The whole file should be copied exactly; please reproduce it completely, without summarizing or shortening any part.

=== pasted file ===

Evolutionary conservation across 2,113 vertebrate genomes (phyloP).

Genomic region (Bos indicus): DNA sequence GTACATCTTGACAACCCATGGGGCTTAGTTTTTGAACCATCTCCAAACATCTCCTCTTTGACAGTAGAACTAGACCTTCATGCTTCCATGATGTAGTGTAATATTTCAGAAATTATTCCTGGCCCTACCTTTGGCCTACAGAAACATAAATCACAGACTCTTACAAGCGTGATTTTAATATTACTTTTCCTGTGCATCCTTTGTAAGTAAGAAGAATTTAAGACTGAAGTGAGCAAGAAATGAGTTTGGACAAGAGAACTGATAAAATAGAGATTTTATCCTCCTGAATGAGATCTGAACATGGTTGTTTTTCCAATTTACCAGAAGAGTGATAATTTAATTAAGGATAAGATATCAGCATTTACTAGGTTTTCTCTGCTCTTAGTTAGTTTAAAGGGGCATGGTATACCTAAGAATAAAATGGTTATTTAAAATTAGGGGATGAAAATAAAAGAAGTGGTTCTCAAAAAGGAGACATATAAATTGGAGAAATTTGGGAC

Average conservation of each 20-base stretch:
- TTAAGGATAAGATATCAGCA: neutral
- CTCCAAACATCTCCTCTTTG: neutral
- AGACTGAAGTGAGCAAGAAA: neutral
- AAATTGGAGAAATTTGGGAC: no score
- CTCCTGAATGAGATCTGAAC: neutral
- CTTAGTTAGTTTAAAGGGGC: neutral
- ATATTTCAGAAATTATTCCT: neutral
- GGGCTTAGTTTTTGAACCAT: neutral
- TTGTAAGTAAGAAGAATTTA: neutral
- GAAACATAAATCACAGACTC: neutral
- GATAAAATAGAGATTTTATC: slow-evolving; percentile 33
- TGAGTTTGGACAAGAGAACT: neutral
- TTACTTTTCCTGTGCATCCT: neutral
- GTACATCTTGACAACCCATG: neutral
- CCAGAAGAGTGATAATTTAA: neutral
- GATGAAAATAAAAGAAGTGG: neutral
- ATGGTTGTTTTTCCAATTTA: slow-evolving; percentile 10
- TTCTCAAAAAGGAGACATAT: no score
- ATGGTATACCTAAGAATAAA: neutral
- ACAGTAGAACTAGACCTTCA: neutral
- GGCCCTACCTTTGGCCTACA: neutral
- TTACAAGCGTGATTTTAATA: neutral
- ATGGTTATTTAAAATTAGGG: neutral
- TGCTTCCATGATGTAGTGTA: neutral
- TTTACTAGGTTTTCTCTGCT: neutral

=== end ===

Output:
Evolutionary conservation across 2,113 vertebrate genomes (phyloP).

Genomic region (Bos indicus): DNA sequence GTACATCTTGACAACCCATGGGGCTTAGTTTTTGAACCATCTCCAAACATCTCCTCTTTGACAGTAGAACTAGACCTTCATGCTTCCATGATGTAGTGTAATATTTCAGAAATTATTCCTGGCCCTACCTTTGGCCTACAGAAACATAAATCACAGACTCTTACAAGCGTGATTTTAATATTACTTTTCCTGTGCATCCTTTGTAAGTAAGAAGAATTTAAGACTGAAGTGAGCAAGAAATGAGTTTGGACAAGAGAACTGATAAAATAGAGATTTTATCCTCCTGAATGAGATCTGAACATGGTTGTTTTTCCAATTTACCAGAAGAGTGATAATTTAATTAAGGATAAGATATCAGCATTTACTAGGTTTTCTCTGCTCTTAGTTAGTTTAAAGGGGCATGGTATACCTAAGAATAAAATGGTTATTTAAAATTAGGGGATGAAAATAAAAGAAGTGGTTCTCAAAAAGGAGACATATAAATTGGAGAAATTTGGGAC

Average conservation of each 20-base stretch:
- TTAAGGATAAGATATCAGCA: neutral
- CTCCAAACATCTCCTCTTTG: neutral
- AGACTGAAGTGAGCAAGAAA: neutral
- AAATTGGAGAAATTTGGGAC: no score
- CTCCTGAATGAGATCTGAAC: neutral
- CTTAGTTAGTTTAAAGGGGC: neutral
- ATATTTCAGAAATTATTCCT: neutral
- GGGCTTAGTTTTTGAACCAT: neutral
- TTGTAAGTAAGAAGAATTTA: neutral
- GAAACATAAATCACAGACTC: neutral
- GATAAAATAGAGATTTTATC: slow-evolving; percentile 33
- TGAGTTTGGACAAGAGAACT: neutral
- TTACTTTTCCTGTGCATCCT: neutral
- GTACATCTTGACAACCCATG: neutral
- CCAGAAGAGTGATAATTTAA: neutral
- GATGAAAATAAAAGAAGTGG: neutral
- ATGGTTGTTTTTCCAATTTA: slow-evolving; percentile 10
- TTCTCAAAAAGGAGACATAT: no score
- ATGGTATACCTAAGAATAAA: neutral
- ACAGTAGAACTAGACCTTCA: neutral
- GGCCCTACCTTTGGCCTACA: neutral
- TTACAAGCGTGATTTTAATA: neutral
- ATGGTTATTTAAAATTAGGG: neutral
- TGCTTCCATGATGTAGTGTA: neutral
- TTTACTAGGTTTTCTCTGCT: neutral